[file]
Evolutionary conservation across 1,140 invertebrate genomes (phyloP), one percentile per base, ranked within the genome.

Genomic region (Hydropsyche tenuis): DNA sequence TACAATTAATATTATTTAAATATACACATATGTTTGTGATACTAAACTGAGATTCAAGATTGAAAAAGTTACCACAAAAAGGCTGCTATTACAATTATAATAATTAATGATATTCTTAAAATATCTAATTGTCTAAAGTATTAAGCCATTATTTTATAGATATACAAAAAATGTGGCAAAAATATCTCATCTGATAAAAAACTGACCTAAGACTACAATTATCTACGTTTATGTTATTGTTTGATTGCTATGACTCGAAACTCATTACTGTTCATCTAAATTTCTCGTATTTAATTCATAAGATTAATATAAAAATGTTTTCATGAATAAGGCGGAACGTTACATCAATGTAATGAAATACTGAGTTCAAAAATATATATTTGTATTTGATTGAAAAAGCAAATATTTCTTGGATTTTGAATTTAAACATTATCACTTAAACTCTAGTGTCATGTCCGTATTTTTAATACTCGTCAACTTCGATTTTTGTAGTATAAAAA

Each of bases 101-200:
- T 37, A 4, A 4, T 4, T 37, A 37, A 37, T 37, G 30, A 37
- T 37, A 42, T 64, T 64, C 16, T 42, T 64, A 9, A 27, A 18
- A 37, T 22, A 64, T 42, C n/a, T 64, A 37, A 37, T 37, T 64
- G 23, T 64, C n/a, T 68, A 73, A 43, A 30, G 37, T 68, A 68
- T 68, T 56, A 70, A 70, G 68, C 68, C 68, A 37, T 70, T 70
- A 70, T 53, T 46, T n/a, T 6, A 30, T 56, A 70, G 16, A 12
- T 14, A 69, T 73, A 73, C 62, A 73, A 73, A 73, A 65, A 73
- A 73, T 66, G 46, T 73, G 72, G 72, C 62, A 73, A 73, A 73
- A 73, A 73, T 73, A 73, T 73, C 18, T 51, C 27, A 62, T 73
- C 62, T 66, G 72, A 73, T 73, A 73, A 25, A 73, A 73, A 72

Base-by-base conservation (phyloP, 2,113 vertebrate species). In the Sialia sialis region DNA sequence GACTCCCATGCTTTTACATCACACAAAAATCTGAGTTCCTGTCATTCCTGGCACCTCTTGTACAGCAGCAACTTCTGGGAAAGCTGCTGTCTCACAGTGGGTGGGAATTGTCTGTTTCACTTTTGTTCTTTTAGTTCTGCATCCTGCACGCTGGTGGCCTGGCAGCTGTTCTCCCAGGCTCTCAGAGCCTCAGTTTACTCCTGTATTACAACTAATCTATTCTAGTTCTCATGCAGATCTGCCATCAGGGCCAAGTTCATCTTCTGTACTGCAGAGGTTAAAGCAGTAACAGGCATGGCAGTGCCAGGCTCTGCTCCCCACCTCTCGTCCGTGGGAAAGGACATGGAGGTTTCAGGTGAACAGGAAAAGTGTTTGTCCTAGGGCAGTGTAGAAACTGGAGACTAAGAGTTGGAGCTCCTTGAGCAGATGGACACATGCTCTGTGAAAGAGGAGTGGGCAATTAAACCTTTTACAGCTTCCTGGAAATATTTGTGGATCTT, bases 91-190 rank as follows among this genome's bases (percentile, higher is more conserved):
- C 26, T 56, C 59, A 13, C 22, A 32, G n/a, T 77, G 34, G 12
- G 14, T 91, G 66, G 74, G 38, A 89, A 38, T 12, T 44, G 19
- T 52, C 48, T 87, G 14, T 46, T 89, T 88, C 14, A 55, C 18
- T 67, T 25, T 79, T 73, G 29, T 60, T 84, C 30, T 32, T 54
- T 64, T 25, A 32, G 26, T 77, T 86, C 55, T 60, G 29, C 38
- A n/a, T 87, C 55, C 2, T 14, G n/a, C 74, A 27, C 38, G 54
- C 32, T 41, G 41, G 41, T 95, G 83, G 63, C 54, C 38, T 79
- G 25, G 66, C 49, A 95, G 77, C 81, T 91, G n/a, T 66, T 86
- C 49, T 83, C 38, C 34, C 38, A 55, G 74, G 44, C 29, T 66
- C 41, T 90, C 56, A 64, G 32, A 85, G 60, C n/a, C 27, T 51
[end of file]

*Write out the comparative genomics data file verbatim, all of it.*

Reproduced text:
Evolutionary conservation across 1,140 invertebrate genomes (phyloP), one percentile per base, ranked within the genome.

Genomic region (Hydropsyche tenuis): DNA sequence TACAATTAATATTATTTAAATATACACATATGTTTGTGATACTAAACTGAGATTCAAGATTGAAAAAGTTACCACAAAAAGGCTGCTATTACAATTATAATAATTAATGATATTCTTAAAATATCTAATTGTCTAAAGTATTAAGCCATTATTTTATAGATATACAAAAAATGTGGCAAAAATATCTCATCTGATAAAAAACTGACCTAAGACTACAATTATCTACGTTTATGTTATTGTTTGATTGCTATGACTCGAAACTCATTACTGTTCATCTAAATTTCTCGTATTTAATTCATAAGATTAATATAAAAATGTTTTCATGAATAAGGCGGAACGTTACATCAATGTAATGAAATACTGAGTTCAAAAATATATATTTGTATTTGATTGAAAAAGCAAATATTTCTTGGATTTTGAATTTAAACATTATCACTTAAACTCTAGTGTCATGTCCGTATTTTTAATACTCGTCAACTTCGATTTTTGTAGTATAAAAA

Each of bases 101-200:
- T 37, A 4, A 4, T 4, T 37, A 37, A 37, T 37, G 30, A 37
- T 37, A 42, T 64, T 64, C 16, T 42, T 64, A 9, A 27, A 18
- A 37, T 22, A 64, T 42, C n/a, T 64, A 37, A 37, T 37, T 64
- G 23, T 64, C n/a, T 68, A 73, A 43, A 30, G 37, T 68, A 68
- T 68, T 56, A 70, A 70, G 68, C 68, C 68, A 37, T 70, T 70
- A 70, T 53, T 46, T n/a, T 6, A 30, T 56, A 70, G 16, A 12
- T 14, A 69, T 73, A 73, C 62, A 73, A 73, A 73, A 65, A 73
- A 73, T 66, G 46, T 73, G 72, G 72, C 62, A 73, A 73, A 73
- A 73, A 73, T 73, A 73, T 73, C 18, T 51, C 27, A 62, T 73
- C 62, T 66, G 72, A 73, T 73, A 73, A 25, A 73, A 73, A 72

Base-by-base conservation (phyloP, 2,113 vertebrate species). In the Sialia sialis region DNA sequence GACTCCCATGCTTTTACATCACACAAAAATCTGAGTTCCTGTCATTCCTGGCACCTCTTGTACAGCAGCAACTTCTGGGAAAGCTGCTGTCTCACAGTGGGTGGGAATTGTCTGTTTCACTTTTGTTCTTTTAGTTCTGCATCCTGCACGCTGGTGGCCTGGCAGCTGTTCTCCCAGGCTCTCAGAGCCTCAGTTTACTCCTGTATTACAACTAATCTATTCTAGTTCTCATGCAGATCTGCCATCAGGGCCAAGTTCATCTTCTGTACTGCAGAGGTTAAAGCAGTAACAGGCATGGCAGTGCCAGGCTCTGCTCCCCACCTCTCGTCCGTGGGAAAGGACATGGAGGTTTCAGGTGAACAGGAAAAGTGTTTGTCCTAGGGCAGTGTAGAAACTGGAGACTAAGAGTTGGAGCTCCTTGAGCAGATGGACACATGCTCTGTGAAAGAGGAGTGGGCAATTAAACCTTTTACAGCTTCCTGGAAATATTTGTGGATCTT, bases 91-190 rank as follows among this genome's bases (percentile, higher is more conserved):
- C 26, T 56, C 59, A 13, C 22, A 32, G n/a, T 77, G 34, G 12
- G 14, T 91, G 66, G 74, G 38, A 89, A 38, T 12, T 44, G 19
- T 52, C 48, T 87, G 14, T 46, T 89, T 88, C 14, A 55, C 18
- T 67, T 25, T 79, T 73, G 29, T 60, T 84, C 30, T 32, T 54
- T 64, T 25, A 32, G 26, T 77, T 86, C 55, T 60, G 29, C 38
- A n/a, T 87, C 55, C 2, T 14, G n/a, C 74, A 27, C 38, G 54
- C 32, T 41, G 41, G 41, T 95, G 83, G 63, C 54, C 38, T 79
- G 25, G 66, C 49, A 95, G 77, C 81, T 91, G n/a, T 66, T 86
- C 49, T 83, C 38, C 34, C 38, A 55, G 74, G 44, C 29, T 66
- C 41, T 90, C 56, A 64, G 32, A 85, G 60, C n/a, C 27, T 51